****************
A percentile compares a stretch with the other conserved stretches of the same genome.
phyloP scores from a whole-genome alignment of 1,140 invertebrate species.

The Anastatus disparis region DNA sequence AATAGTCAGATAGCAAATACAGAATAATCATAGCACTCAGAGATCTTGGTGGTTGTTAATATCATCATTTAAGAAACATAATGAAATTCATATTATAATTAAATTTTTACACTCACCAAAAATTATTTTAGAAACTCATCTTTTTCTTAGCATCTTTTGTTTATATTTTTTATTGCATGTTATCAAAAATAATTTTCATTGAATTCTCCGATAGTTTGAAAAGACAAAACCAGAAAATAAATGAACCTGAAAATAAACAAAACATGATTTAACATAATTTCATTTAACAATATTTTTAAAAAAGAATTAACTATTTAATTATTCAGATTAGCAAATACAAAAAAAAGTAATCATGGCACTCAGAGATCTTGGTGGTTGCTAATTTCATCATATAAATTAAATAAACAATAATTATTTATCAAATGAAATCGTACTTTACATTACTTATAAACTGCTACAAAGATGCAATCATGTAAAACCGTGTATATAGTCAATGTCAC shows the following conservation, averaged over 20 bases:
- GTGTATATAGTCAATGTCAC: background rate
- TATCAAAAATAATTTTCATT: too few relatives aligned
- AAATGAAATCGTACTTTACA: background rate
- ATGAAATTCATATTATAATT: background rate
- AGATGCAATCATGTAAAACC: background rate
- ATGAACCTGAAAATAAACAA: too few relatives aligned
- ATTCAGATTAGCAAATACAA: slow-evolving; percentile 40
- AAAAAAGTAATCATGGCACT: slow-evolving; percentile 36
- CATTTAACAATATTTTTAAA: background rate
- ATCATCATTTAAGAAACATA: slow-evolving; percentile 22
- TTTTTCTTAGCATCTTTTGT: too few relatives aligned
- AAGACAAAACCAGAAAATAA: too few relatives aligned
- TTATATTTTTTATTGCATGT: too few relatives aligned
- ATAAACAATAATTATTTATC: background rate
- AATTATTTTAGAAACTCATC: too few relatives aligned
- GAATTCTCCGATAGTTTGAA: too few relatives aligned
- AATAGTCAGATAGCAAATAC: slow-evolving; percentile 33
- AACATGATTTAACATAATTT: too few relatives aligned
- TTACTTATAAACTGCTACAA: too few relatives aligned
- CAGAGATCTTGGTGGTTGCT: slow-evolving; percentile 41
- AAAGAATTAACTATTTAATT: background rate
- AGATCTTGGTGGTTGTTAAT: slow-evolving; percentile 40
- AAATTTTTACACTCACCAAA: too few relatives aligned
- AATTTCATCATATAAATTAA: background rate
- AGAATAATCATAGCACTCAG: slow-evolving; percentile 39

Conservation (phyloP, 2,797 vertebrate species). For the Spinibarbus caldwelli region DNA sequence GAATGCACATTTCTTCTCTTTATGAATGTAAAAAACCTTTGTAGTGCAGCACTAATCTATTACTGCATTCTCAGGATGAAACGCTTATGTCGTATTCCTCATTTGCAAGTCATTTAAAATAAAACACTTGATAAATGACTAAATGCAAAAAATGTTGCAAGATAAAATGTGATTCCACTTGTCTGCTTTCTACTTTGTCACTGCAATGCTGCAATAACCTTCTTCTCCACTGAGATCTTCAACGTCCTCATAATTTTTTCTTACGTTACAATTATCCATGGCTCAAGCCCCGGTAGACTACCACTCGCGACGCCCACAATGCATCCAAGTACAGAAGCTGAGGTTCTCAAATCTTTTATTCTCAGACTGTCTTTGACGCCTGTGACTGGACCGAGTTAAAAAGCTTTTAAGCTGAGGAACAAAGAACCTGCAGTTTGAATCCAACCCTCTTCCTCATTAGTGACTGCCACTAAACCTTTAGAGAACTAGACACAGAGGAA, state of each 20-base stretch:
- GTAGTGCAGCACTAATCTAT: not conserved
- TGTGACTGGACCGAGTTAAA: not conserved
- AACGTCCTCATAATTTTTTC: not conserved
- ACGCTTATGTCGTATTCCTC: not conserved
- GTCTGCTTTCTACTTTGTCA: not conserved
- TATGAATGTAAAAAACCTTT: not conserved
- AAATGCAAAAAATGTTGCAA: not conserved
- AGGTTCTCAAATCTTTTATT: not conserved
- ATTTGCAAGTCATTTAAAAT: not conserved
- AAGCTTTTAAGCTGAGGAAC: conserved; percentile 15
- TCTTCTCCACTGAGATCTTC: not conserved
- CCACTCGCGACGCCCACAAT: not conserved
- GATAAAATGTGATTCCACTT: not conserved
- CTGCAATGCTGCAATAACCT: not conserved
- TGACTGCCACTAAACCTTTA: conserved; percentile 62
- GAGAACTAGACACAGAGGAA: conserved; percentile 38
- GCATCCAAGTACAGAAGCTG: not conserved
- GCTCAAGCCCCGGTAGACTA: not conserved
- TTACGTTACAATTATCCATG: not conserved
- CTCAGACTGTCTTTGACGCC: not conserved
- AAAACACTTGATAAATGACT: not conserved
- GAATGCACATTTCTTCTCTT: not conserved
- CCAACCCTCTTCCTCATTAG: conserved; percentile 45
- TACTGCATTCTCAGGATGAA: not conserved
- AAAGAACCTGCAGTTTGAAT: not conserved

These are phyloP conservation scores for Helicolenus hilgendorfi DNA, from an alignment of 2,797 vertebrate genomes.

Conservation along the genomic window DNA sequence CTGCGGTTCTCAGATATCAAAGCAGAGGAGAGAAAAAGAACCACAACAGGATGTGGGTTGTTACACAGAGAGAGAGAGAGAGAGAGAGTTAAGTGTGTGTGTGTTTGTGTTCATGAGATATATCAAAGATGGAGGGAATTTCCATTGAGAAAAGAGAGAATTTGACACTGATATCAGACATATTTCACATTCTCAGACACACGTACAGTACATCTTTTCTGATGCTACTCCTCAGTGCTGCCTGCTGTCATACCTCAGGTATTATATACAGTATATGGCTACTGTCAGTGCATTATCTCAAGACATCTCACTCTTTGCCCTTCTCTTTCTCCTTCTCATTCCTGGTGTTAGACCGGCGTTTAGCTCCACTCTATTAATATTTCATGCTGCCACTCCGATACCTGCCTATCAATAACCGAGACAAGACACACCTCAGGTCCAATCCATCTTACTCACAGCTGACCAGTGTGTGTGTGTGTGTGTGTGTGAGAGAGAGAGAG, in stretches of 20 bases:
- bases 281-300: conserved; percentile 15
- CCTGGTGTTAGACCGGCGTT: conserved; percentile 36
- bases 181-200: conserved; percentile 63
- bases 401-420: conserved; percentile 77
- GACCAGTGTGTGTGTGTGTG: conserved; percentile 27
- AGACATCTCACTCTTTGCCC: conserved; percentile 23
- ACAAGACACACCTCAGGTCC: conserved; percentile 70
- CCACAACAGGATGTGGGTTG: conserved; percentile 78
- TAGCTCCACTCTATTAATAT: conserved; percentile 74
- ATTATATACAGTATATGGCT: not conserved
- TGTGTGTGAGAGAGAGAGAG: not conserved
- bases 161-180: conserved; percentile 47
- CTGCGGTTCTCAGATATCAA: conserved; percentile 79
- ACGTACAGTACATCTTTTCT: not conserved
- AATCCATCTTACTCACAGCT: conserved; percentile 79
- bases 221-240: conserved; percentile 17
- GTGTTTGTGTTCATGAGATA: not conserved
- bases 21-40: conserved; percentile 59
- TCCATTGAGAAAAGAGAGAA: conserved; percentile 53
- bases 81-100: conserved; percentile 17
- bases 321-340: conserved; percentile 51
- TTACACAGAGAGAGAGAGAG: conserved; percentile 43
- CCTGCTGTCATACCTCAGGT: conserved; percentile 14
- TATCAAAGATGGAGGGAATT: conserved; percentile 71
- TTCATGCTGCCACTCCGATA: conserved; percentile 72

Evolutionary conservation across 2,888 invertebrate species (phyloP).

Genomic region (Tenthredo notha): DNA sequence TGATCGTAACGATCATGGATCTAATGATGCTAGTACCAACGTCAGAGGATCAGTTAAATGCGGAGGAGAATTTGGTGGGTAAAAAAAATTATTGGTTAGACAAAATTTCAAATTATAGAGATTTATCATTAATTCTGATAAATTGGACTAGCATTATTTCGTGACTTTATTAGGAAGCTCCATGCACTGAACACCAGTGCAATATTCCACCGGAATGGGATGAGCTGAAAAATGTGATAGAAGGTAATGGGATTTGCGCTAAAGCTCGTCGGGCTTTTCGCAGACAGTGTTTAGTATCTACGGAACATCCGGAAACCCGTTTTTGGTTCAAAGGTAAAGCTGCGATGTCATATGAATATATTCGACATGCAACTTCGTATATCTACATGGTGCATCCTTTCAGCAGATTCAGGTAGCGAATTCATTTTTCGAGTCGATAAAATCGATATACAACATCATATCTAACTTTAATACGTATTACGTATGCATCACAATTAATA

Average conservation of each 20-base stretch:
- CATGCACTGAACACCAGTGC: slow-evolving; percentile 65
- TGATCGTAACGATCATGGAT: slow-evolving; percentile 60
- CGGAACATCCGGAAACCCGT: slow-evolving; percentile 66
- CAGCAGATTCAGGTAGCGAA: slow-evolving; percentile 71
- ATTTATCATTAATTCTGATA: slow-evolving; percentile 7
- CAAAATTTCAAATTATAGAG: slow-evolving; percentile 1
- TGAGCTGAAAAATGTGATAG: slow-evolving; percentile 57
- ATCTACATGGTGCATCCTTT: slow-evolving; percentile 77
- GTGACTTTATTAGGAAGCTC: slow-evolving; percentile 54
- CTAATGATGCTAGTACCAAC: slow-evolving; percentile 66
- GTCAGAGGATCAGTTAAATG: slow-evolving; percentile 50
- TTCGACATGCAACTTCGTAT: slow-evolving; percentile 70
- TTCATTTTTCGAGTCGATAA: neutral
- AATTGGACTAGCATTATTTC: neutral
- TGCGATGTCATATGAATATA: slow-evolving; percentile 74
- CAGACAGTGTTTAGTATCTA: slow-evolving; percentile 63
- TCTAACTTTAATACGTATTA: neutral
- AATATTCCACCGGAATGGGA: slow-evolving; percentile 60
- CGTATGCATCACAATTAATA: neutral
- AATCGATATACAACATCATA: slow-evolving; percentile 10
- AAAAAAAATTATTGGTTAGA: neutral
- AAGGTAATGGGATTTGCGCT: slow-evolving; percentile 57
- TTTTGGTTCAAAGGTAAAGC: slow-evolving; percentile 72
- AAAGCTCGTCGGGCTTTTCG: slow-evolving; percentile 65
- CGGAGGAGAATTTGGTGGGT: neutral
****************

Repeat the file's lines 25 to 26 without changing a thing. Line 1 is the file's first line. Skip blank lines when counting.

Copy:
- AGATCTTGGTGGTTGTTAAT: slow-evolving; percentile 40
- AAATTTTTACACTCACCAAA: too few relatives aligned